Ware v. State

Annotate this Case

842 So. 2d 38 (2002)

Reggie Dewayne WARE v. STATE of Alabama.

CR-01-0421.

Court of Criminal Appeals of Alabama.

June 28, 2002.

*39 Roy Roderick Sylvester II, Andalusia, for appellant.

Bill Pryor, atty. gen., and Robin Blevins, asst. atty. gen., for appellee.

BASCHAB, Judge.

On May 4, 1998, the appellant, Reggie Dewayne Ware, pled guilty to second-degree criminal mischief. The trial court sentenced him to serve a term of one year in the county jail, but suspended the sentence and ordered him to serve two years on probation. It also ordered him to pay restitution, court costs, the fees for his court appointed attorney, and $50 to the Alabama Crime Victims Compensation Fund. On April 13, 2000, the State filed a "Motion to Revoke Suspended Sentence and Motion to Show Cause," alleging that the appellant had violated the conditions of his probation because he had not paid restitution and assessments as ordered. After conducting a revocation hearing, the circuit court revoked the appellant's probation. The appellant filed a motion to reconsider, which the circuit court denied. This appeal followed.

I.

The appellant argues that the circuit court erroneously refused to allow him to earn fifteen dollars per day while he was incarcerated and to allow the total to be credited against the restitution he had been ordered to pay. (Issue II in the appellant's brief.) Specifically, he contends that the circuit court's order that he would not receive a credit of fifteen dollars per day for each day he was incarcerated violated Rule 26.11(i)(1)(i), Ala. R.Crim. P. In his motion to reconsider, the appellant requested that the circuit court reconsider its decision that he could not earn fifteen dollars per day for each day served. However, he did not allege that he was entitled to earn fifteen dollars for each day served toward the restitution he owed or that the *40 circuit court's ruling violated Rule 26.11(i)(1)(i), Ala. R.Crim. P. Therefore, he did not properly preserve that specific argument for our review.[1]See Owens v. State, 728 So. 2d 673 (Ala.Crim.App.1998) (holding that the general rules of preservation apply to probation revocation proceedings). Moreover, the Rule does not provide for credit for restitution. Although some subsections of Rule 26.11(i), Ala. R.Crim. P., refer to both fines and restitution, Rule 26.11(i)(1)(i), Ala. R.Crim. P., by its very language, is limited solely to fines. Therefore, the appellant's argument is also without merit.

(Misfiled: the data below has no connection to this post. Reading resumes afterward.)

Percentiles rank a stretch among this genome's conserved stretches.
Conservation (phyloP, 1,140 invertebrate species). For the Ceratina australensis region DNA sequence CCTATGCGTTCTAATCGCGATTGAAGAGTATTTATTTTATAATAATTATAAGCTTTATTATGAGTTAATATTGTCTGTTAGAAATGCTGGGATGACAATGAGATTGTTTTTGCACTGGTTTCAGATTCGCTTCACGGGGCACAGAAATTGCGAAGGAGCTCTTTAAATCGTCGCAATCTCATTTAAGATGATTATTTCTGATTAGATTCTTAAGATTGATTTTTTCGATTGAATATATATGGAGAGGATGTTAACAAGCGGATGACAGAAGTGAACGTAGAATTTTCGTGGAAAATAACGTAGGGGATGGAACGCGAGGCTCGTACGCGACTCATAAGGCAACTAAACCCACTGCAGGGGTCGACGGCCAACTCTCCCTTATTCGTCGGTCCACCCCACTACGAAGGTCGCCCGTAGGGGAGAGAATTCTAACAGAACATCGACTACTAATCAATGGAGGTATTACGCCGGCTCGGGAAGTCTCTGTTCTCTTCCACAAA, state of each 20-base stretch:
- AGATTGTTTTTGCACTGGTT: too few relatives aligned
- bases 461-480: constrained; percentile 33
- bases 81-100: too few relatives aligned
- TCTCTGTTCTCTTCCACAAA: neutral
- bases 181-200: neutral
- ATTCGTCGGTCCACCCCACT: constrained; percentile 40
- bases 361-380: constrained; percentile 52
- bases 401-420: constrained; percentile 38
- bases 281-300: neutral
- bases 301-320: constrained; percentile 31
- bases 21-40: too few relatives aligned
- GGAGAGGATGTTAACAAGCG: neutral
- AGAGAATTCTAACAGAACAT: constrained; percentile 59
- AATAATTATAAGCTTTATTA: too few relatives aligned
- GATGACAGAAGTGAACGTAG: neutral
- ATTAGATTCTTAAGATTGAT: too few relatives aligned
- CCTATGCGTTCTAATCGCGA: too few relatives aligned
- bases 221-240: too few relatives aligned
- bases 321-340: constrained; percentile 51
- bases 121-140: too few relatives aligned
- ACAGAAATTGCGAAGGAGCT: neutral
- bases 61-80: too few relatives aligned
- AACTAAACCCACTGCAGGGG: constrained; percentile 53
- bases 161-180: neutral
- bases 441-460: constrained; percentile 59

II.

The appellant also argues that the circuit court should have ordered that his wages be garnished rather than revoking his suspended sentence. (Issue III in the appellant's brief.) However, he did not present this argument to the circuit court. Therefore, it is not properly before this court. See Owens, supra.

III.

Finally, the appellant argues that the circuit court erred because it did not give him credit "for all time [he] served prior to his conviction and prior to his trial and prior to his revocation hearing." (Issue I in the appellant's brief at p. 4.) The May 14, 1998, sentencing order specifically, stated: "The Defendant is to receive credit for any time incarcerated on this charge." (C.R.79.) Therefore, the appellant's argument regarding credit for the time he served before trial is without merit. However, it appears from the record that the appellant spent time in custody before his probation was revoked. Therefore, his argument concerning credit for time he spent in custody before his probation was revoked may be meritorious. The circuit court did not specifically order that he receive credit for any time he spent in custody before his probation was revoked. In addition, the circuit court denied the appellant's "Motion to Reconsider," in which he requested that the circuit court credit him with the time he spent in custody before his probation was revoked. The State argues that, because the appellant was still on probation, he was not entitled to receive credit for any time he spent in custody before the revocation hearing. However, § 15-22-54(d)(3), Ala.Code 1975, provides, in pertinent part: